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Getting a divorce in Texas when you (or your spouse is pregnant)

If you are facing down a divorce and are pregnant yourself or your spouse is pregnant, you likely have a lot of questions on your mind. Not only are you feeling a lot of emotions surrounding the pregnancy, but you are also having to keep your mind on the divorce. What will you experience in a divorce? How will the pregnancy affect the divorce proceedings? These are all valid questions. Today’s blog post from the Law Office of Bryan Fagan will seek to answer those questions and touch on other subjects that are related to them.

Can you get a divorce when one spouse is pregnant?

Here is the first question that we need to ask ourselves today. Before we start to get all hot and bothered about divorce while you or your spouse is pregnant, we need to consider whether or not it is even possible to get a divorce when someone is pregnant. The difference between a divorce with children and a divorce where there are no children is significant. Suppose that you and your spouse are childless- except that your wife is three months pregnant. The way your case is negotiated, as well as how the final orders look will vary significantly.

If yours is an opposite-sex marriage, then you have to wait until the child is born in order to complete your divorce. That means that a divorce can be filed, answered, negotiated upon and you can even have final orders drafted and ready to go. However, until the child is born your divorce cannot be formally approved by the judge. This means that the 60-day requirement for a divorce to be on file before it can be finalized is thrown out the window when you or your spouse is pregnant.

In this scenario, if you are the child’s biological father then there must be orders related to custody and support for that child contained in the Final Decree of Divorce. Because the child is not yet born, a judge cannot make those orders until the child is with us. Until then you and your spouse will have to wait for the divorce to conclude.

On the other hand, if you are not the child’s biological father then the paternity of the child has to be established until you can complete the divorce. Paternity is not something that can be established in a Texas divorce until after the child is born.

In a same-sex marriage between two women, there is no sure-fire answer for me to provide you within the event that pregnancy is ongoing during the course of a divorce case. If you find yourself in that type of situation, I would recommend that you speak to one of the attorneys with the Law Office of Bryan Fagan, so we can hear your circumstances and make recommendations for you based on the specific knowledge of your situation.

What does it mean to your divorce if you or your spouse is pregnant?

The bottom line is that significant delays can be associated with the pregnancy of one of the parties. Divorces can be completed in as little as sixty-one days, but often times take much longer due to lengthy negotiations on complicated issues and/or the inability to obtain court dates that suit both parties for hearings and/or a trial. Divorces can take a long time, even in the best of circumstances when both parties are in agreement on all issues. Add in complicated facts like those that occur in cases involving pregnancy and divorce, and that almost assuredly adds to the length of a case.

Does it make sense to wait to file for divorce until after the baby is born?

Not at all. Go ahead and file for divorce whenever you feel the time is right- no matter if you are one month pregnant or eight months. Getting the process started while you or your spouse is pregnant is not a bad idea, whatsoever. You have a built-in a waiting period in which you and your spouse can engage in negotiations on specific issues like the division of marital assets that can take a long time to work out.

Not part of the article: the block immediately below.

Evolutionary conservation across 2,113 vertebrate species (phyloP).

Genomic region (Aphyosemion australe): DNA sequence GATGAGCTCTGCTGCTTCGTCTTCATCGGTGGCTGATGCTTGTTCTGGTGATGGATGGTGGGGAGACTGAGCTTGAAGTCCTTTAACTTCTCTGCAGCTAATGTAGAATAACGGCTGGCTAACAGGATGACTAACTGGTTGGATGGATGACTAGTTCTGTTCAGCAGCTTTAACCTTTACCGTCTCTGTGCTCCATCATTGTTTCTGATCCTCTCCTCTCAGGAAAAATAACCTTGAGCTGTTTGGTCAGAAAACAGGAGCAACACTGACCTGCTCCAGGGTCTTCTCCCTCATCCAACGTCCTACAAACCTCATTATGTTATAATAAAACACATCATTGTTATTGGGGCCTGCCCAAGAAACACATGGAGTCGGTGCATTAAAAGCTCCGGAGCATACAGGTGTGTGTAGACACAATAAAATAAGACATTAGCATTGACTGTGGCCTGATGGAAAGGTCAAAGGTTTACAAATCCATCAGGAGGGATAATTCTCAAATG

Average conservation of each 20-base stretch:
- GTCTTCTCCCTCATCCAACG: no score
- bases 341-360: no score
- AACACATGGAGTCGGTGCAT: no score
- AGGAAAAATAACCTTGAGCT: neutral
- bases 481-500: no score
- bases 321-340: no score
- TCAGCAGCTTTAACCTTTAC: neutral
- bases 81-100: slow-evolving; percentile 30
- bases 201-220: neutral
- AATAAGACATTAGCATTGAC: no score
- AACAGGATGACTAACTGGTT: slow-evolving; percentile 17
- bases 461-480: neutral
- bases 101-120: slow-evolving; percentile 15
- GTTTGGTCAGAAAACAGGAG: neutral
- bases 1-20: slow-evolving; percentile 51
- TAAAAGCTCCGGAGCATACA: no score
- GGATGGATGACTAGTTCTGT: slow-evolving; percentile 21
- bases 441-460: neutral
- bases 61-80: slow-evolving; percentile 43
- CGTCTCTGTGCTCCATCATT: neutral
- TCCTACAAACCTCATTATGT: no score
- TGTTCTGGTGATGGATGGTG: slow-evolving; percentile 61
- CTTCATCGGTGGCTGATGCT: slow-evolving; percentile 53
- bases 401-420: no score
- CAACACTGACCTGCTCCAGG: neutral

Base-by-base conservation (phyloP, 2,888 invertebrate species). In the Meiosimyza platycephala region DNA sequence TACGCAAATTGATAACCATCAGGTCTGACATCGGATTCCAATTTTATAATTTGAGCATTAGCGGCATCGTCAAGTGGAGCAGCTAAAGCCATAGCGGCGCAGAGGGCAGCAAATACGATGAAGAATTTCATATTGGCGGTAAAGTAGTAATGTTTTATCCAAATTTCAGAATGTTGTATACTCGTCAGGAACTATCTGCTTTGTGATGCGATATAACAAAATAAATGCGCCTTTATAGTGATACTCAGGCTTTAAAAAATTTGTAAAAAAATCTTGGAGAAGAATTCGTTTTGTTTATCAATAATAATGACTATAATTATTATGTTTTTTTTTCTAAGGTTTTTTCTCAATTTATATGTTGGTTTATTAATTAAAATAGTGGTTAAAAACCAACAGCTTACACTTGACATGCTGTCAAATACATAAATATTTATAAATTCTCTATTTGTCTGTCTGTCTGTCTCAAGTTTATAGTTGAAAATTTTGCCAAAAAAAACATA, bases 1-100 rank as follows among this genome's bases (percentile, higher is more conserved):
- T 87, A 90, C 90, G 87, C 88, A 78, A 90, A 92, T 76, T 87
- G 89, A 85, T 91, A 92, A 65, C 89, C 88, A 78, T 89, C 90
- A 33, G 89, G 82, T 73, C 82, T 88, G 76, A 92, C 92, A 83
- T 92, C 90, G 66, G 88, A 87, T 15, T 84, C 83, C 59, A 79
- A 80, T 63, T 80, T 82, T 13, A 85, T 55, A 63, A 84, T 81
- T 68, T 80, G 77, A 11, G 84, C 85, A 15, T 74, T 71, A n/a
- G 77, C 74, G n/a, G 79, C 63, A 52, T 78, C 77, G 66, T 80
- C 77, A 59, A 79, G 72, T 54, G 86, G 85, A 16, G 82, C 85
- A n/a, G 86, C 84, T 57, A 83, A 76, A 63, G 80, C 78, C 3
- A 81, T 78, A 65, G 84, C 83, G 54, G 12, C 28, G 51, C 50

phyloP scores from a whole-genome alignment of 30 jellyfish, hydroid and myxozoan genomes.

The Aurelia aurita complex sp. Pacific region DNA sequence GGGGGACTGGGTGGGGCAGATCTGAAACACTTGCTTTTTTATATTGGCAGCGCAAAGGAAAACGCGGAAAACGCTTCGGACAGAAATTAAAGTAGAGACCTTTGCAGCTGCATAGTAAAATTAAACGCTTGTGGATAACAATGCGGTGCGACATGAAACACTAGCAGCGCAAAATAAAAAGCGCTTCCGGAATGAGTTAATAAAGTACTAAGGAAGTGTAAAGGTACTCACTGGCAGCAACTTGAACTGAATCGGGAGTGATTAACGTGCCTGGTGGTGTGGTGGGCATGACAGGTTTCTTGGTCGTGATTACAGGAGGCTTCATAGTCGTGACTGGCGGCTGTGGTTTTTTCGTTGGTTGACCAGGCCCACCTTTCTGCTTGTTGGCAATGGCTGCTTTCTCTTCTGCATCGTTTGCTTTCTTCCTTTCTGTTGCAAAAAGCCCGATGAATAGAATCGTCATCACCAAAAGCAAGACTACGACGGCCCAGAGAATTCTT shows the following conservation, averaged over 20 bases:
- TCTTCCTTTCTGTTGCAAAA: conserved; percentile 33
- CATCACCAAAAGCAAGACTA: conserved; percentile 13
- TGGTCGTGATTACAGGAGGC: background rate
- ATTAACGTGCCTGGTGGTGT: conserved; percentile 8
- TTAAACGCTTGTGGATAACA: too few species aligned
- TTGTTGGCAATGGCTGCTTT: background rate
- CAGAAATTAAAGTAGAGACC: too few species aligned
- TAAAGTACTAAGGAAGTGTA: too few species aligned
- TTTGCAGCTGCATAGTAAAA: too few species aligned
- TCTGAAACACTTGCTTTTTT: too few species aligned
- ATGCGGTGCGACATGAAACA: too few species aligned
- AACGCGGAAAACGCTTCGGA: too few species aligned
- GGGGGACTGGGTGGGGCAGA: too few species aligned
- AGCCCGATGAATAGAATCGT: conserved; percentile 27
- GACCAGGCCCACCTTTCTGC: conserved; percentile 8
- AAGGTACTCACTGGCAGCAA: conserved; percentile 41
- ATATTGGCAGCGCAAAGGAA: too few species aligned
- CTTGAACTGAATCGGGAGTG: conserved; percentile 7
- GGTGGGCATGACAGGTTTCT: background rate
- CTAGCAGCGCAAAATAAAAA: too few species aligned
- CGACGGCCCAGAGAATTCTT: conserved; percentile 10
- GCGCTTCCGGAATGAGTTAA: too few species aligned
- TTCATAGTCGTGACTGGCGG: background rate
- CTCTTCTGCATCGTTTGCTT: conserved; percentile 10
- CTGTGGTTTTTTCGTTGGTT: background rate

If your divorce case was complicated even before introducing the topic of pregnancy, you may find that the ability to settle on temporary orders is a welcome event in your case. Temporary orders allow you to live under some court issued rules of engagement that will lead you into the time period where you negotiate for the final orders in your case. If you feel like a tightrope walker who has been performing without a net since your spouse left you or moved out of the home, having temporary orders in place can provide you with some confidence that bills will be paid and you will not be bothered by your spouse.

What does paternity mean and how is it established in Texas?

Paternity is legally being able to identify a child’s father. When paternity is established the child’s biological father becomes the child’s legal father and gains all of the legal rights and duties of a parent. It is presumed that if a man is married to a woman who gives birth to a child, that man is the legal father of the child. Men are also able to voluntarily acknowledge paternity of children or be established as the legal father of a child via a court order.

What happens if you are married to a woman who has just given birth to a child who is not your biological child? If this situation affects you then you need to know that there are two ways that the State of Texas can establish paternity.

Option number one for establishing paternity

The first is if the biological father voluntarily acknowledges that he is the father and you deny paternity. In this case, everyone would have to agree who the child’s biological father is. Your wife would then need to sign an Acknowledgment of Paternity that states the other man is the child’s genetic father.

The next step in this first option for establishing paternity is that you would then need to sign a Denial of Paternity. This is a legal document that will be filed with the Department of Vital Statistics in Austin after you sign it. You would state within that document that you are not the child’s biological father. Remember- it is presumed that you are the father of this child due to your being married to the mother when the child is born.